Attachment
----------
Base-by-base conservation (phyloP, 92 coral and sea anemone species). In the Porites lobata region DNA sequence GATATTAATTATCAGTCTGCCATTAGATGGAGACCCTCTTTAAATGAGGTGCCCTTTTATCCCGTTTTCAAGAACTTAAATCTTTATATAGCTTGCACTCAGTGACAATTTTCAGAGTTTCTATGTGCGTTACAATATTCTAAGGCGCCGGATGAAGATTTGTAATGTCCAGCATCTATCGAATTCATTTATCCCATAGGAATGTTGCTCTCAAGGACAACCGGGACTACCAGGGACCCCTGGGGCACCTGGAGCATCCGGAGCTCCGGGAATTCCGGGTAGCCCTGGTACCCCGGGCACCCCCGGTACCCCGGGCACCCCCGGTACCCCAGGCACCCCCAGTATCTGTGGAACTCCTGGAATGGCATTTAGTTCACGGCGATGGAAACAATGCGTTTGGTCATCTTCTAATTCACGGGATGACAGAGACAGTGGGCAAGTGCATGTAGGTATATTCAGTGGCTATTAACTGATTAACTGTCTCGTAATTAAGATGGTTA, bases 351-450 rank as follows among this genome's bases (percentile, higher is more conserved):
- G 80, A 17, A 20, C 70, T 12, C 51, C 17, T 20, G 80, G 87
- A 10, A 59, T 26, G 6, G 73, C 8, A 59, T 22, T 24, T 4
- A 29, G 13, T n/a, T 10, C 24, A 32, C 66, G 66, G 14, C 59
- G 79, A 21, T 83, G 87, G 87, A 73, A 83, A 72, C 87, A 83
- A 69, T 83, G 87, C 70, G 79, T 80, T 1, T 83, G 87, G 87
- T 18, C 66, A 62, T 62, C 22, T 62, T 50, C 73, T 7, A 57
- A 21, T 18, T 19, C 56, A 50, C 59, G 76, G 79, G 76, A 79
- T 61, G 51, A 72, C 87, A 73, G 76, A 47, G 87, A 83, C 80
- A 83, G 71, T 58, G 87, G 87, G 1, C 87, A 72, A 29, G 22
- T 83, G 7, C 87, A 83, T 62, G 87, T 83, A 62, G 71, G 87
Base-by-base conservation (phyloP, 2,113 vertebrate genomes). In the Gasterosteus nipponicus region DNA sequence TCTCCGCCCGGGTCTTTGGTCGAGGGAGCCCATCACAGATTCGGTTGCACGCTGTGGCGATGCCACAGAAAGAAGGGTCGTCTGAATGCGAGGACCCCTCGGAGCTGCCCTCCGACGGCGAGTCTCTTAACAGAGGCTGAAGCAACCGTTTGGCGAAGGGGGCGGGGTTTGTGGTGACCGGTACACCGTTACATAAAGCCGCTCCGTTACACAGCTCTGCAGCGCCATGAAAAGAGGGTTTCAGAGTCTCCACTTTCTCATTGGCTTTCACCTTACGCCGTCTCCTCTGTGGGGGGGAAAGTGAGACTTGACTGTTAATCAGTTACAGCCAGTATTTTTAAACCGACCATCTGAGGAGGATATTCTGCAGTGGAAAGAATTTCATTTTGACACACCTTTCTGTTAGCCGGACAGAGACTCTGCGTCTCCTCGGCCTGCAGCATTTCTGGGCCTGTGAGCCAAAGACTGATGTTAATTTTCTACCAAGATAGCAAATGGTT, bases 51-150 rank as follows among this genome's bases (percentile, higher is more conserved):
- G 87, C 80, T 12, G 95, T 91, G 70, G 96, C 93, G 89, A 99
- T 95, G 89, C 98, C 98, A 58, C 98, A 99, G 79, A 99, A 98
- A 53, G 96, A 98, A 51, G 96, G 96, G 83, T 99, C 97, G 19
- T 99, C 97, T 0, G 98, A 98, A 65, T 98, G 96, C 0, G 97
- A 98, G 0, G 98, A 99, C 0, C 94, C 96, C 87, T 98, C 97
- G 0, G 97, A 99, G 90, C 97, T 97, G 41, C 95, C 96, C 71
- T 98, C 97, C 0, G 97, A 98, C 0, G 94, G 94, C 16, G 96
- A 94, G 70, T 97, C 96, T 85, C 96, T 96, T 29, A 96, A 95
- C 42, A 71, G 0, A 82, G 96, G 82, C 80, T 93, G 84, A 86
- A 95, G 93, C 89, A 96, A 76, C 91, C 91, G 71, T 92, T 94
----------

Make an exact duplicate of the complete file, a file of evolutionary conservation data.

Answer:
Base-by-base conservation (phyloP, 92 coral and sea anemone species). In the Porites lobata region DNA sequence GATATTAATTATCAGTCTGCCATTAGATGGAGACCCTCTTTAAATGAGGTGCCCTTTTATCCCGTTTTCAAGAACTTAAATCTTTATATAGCTTGCACTCAGTGACAATTTTCAGAGTTTCTATGTGCGTTACAATATTCTAAGGCGCCGGATGAAGATTTGTAATGTCCAGCATCTATCGAATTCATTTATCCCATAGGAATGTTGCTCTCAAGGACAACCGGGACTACCAGGGACCCCTGGGGCACCTGGAGCATCCGGAGCTCCGGGAATTCCGGGTAGCCCTGGTACCCCGGGCACCCCCGGTACCCCGGGCACCCCCGGTACCCCAGGCACCCCCAGTATCTGTGGAACTCCTGGAATGGCATTTAGTTCACGGCGATGGAAACAATGCGTTTGGTCATCTTCTAATTCACGGGATGACAGAGACAGTGGGCAAGTGCATGTAGGTATATTCAGTGGCTATTAACTGATTAACTGTCTCGTAATTAAGATGGTTA, bases 351-450 rank as follows among this genome's bases (percentile, higher is more conserved):
- G 80, A 17, A 20, C 70, T 12, C 51, C 17, T 20, G 80, G 87
- A 10, A 59, T 26, G 6, G 73, C 8, A 59, T 22, T 24, T 4
- A 29, G 13, T n/a, T 10, C 24, A 32, C 66, G 66, G 14, C 59
- G 79, A 21, T 83, G 87, G 87, A 73, A 83, A 72, C 87, A 83
- A 69, T 83, G 87, C 70, G 79, T 80, T 1, T 83, G 87, G 87
- T 18, C 66, A 62, T 62, C 22, T 62, T 50, C 73, T 7, A 57
- A 21, T 18, T 19, C 56, A 50, C 59, G 76, G 79, G 76, A 79
- T 61, G 51, A 72, C 87, A 73, G 76, A 47, G 87, A 83, C 80
- A 83, G 71, T 58, G 87, G 87, G 1, C 87, A 72, A 29, G 22
- T 83, G 7, C 87, A 83, T 62, G 87, T 83, A 62, G 71, G 87
Base-by-base conservation (phyloP, 2,113 vertebrate genomes). In the Gasterosteus nipponicus region DNA sequence TCTCCGCCCGGGTCTTTGGTCGAGGGAGCCCATCACAGATTCGGTTGCACGCTGTGGCGATGCCACAGAAAGAAGGGTCGTCTGAATGCGAGGACCCCTCGGAGCTGCCCTCCGACGGCGAGTCTCTTAACAGAGGCTGAAGCAACCGTTTGGCGAAGGGGGCGGGGTTTGTGGTGACCGGTACACCGTTACATAAAGCCGCTCCGTTACACAGCTCTGCAGCGCCATGAAAAGAGGGTTTCAGAGTCTCCACTTTCTCATTGGCTTTCACCTTACGCCGTCTCCTCTGTGGGGGGGAAAGTGAGACTTGACTGTTAATCAGTTACAGCCAGTATTTTTAAACCGACCATCTGAGGAGGATATTCTGCAGTGGAAAGAATTTCATTTTGACACACCTTTCTGTTAGCCGGACAGAGACTCTGCGTCTCCTCGGCCTGCAGCATTTCTGGGCCTGTGAGCCAAAGACTGATGTTAATTTTCTACCAAGATAGCAAATGGTT, bases 51-150 rank as follows among this genome's bases (percentile, higher is more conserved):
- G 87, C 80, T 12, G 95, T 91, G 70, G 96, C 93, G 89, A 99
- T 95, G 89, C 98, C 98, A 58, C 98, A 99, G 79, A 99, A 98
- A 53, G 96, A 98, A 51, G 96, G 96, G 83, T 99, C 97, G 19
- T 99, C 97, T 0, G 98, A 98, A 65, T 98, G 96, C 0, G 97
- A 98, G 0, G 98, A 99, C 0, C 94, C 96, C 87, T 98, C 97
- G 0, G 97, A 99, G 90, C 97, T 97, G 41, C 95, C 96, C 71
- T 98, C 97, C 0, G 97, A 98, C 0, G 94, G 94, C 16, G 96
- A 94, G 70, T 97, C 96, T 85, C 96, T 96, T 29, A 96, A 95
- C 42, A 71, G 0, A 82, G 96, G 82, C 80, T 93, G 84, A 86
- A 95, G 93, C 89, A 96, A 76, C 91, C 91, G 71, T 92, T 94